> the internet grew faster than any technology has ever grown in the history of man and yet it never failed, faltered or fell over

It may never have failed but it has certainly faltered.

I can't be the only one who remembers the "Great Internet Worm" of 1988, when some 40% of the hosts online were taken out.

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Server retired after 18 years and ten months – beat that, readers!

richardcox13

Re: The drive's a Seagate...

> Does that mean that, due to relativity, there is a tangible time difference between the inside and outside of the disc?

Yes, since any velocity or space-time distortion will give a change. But I doubt it will be much.

Assuming the outer edge of the data area of the platters is 3", I get a linear speed of 21.6m/s.

Which gives a adjustment, of special relativity, of 0.0026%.

However, this is non-linear motion so general relativity applies. Which reverses the effect. But I've no idea by how much.

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Beyond iTunes: XML boffins target sheet music

richardcox13

Re: Eh?

> I'm 'writing' using a computer font, I'm stuck with a single set of characters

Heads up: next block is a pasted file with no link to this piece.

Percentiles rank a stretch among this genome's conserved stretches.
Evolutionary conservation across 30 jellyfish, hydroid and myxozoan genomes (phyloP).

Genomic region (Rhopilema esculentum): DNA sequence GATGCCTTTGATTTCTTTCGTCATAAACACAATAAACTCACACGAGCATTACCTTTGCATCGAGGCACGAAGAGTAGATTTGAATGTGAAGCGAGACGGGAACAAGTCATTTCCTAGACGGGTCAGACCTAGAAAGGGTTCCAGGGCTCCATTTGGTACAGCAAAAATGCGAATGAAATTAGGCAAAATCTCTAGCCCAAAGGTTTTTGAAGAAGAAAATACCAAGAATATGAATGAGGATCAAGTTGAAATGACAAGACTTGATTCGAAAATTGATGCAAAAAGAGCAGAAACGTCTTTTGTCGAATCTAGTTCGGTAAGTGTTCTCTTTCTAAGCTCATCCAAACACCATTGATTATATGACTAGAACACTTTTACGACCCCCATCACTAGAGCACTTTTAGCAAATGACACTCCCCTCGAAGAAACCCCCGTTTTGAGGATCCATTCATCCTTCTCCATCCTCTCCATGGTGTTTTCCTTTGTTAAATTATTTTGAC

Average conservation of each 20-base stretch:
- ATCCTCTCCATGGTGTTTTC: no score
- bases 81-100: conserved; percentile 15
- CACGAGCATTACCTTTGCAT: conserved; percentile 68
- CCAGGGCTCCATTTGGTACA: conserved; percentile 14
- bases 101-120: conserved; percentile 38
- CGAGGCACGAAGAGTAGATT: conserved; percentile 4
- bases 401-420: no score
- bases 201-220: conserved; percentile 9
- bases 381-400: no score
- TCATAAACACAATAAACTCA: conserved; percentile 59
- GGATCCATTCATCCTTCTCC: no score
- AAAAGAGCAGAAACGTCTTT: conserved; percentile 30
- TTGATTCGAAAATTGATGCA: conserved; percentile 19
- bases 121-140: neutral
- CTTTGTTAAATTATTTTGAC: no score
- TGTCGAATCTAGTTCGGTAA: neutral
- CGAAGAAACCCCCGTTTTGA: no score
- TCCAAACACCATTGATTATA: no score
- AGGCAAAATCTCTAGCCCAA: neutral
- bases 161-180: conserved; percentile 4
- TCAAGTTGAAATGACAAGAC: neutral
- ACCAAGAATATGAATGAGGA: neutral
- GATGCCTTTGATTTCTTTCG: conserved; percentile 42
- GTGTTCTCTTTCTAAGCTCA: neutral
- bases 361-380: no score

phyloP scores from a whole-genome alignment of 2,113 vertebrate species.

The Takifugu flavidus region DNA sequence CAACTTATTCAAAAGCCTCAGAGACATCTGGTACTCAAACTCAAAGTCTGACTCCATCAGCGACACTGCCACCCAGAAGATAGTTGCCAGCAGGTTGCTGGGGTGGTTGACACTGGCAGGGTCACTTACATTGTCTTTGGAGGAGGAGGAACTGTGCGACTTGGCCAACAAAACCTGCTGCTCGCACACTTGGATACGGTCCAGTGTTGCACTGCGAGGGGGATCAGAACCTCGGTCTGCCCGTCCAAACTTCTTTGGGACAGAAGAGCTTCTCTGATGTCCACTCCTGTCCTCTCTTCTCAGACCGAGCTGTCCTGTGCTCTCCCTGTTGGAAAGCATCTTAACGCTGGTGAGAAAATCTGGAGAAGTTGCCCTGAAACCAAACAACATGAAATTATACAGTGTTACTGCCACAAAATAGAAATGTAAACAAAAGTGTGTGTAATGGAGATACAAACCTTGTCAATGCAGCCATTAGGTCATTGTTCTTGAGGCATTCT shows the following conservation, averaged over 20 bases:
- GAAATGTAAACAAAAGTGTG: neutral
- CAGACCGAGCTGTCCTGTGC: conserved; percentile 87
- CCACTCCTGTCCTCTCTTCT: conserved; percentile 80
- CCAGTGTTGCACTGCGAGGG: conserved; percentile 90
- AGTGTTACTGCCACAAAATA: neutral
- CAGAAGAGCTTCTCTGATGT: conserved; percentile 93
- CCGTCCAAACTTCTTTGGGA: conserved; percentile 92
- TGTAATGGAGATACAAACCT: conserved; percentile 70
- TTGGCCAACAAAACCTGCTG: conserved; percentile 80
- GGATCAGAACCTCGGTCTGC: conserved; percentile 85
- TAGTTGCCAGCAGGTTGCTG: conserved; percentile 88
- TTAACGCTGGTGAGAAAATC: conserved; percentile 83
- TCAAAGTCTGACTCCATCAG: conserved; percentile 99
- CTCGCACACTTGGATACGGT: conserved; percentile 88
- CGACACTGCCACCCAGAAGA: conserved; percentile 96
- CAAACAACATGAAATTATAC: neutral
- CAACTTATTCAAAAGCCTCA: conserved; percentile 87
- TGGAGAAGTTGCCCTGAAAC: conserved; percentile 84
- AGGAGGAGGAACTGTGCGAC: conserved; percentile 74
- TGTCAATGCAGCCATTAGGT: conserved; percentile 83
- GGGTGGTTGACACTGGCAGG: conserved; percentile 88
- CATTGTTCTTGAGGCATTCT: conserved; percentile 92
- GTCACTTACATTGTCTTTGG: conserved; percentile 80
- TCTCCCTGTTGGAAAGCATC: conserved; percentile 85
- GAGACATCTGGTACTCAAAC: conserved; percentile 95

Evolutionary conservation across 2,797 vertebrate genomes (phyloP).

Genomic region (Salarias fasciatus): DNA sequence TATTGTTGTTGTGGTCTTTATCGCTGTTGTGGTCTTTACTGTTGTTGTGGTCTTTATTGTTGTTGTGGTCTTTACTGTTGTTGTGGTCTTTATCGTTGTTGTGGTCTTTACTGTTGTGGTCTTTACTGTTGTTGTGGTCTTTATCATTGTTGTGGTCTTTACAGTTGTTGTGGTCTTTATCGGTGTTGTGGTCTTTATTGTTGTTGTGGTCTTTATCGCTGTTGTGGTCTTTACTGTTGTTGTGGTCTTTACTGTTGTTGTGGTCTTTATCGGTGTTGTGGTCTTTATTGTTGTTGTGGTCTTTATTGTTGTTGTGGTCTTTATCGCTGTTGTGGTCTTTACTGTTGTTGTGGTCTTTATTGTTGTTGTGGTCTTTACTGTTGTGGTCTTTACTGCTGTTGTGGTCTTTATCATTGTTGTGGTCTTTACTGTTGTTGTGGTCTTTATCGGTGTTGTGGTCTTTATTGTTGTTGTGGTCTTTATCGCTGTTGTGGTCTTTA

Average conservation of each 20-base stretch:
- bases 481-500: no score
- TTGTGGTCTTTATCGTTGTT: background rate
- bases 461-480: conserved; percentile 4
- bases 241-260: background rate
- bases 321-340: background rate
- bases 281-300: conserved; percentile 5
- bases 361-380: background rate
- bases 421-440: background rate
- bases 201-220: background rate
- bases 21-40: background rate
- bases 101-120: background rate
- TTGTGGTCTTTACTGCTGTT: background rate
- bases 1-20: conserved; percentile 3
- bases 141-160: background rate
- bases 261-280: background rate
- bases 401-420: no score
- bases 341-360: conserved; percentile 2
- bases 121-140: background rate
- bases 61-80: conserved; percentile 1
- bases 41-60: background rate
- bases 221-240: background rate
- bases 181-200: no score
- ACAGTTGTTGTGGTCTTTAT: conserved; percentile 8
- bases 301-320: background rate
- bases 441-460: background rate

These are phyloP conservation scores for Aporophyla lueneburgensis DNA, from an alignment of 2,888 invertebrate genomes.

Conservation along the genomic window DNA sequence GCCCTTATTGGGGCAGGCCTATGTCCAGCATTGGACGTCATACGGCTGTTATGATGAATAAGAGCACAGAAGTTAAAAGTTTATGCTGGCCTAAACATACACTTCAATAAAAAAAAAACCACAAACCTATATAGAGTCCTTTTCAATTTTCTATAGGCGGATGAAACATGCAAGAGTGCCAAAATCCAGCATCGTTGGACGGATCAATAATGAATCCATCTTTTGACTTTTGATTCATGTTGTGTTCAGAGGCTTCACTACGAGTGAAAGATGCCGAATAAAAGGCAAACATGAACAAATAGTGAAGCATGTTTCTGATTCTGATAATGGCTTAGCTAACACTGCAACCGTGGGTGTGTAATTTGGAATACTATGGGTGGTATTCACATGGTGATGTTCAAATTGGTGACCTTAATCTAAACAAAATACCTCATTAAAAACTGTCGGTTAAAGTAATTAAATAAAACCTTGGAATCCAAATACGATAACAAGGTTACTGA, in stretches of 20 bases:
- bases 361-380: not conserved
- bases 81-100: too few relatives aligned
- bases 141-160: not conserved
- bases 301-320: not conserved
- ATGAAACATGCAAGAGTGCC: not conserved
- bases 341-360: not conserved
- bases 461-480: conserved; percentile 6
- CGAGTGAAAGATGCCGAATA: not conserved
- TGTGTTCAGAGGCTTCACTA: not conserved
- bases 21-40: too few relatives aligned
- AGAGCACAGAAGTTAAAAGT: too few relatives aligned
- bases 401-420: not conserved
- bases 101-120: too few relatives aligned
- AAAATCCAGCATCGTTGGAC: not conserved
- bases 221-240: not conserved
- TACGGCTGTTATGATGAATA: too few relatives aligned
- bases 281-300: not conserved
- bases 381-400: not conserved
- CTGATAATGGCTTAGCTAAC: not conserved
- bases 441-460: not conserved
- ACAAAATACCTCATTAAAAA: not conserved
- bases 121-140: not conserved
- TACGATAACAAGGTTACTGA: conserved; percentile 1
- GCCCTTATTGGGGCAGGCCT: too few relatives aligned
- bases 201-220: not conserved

No you are not.

Look up "Font Stylistic Sets": a single (Open Type) font/typeface can include multiple variations of each glyph; which can then vary contextually (shape is influenced by surrounding characters).

Unicode supports this with Variation Selectors.

Even Word (recent versions) supports this. Select a suitable font (eg. Gabriola) and use the Advanced tab of Font settings to change the stylistic set. Compare sets 1 and 7 for obvious differences.

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Seagate wears dunce's cap in hi-cap disk ship slip

richardcox13

Re: Gah, that chart hurts my head!

> Also, the chart shows shipped capacity

Exactly.

Someone has a spin they want to push, and has designed a chart to help that spin.

Consider units would have the 8GB section an eighth the height and the 10GB section a tenth. The latter would essentially disappear.

That said, net revenue would perhaps be a more useful scale but unlikely any of the companies publish sufficiently detailed sales data.

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Amazon: Just to let you know, Oracle's cloud is so 2011. That's all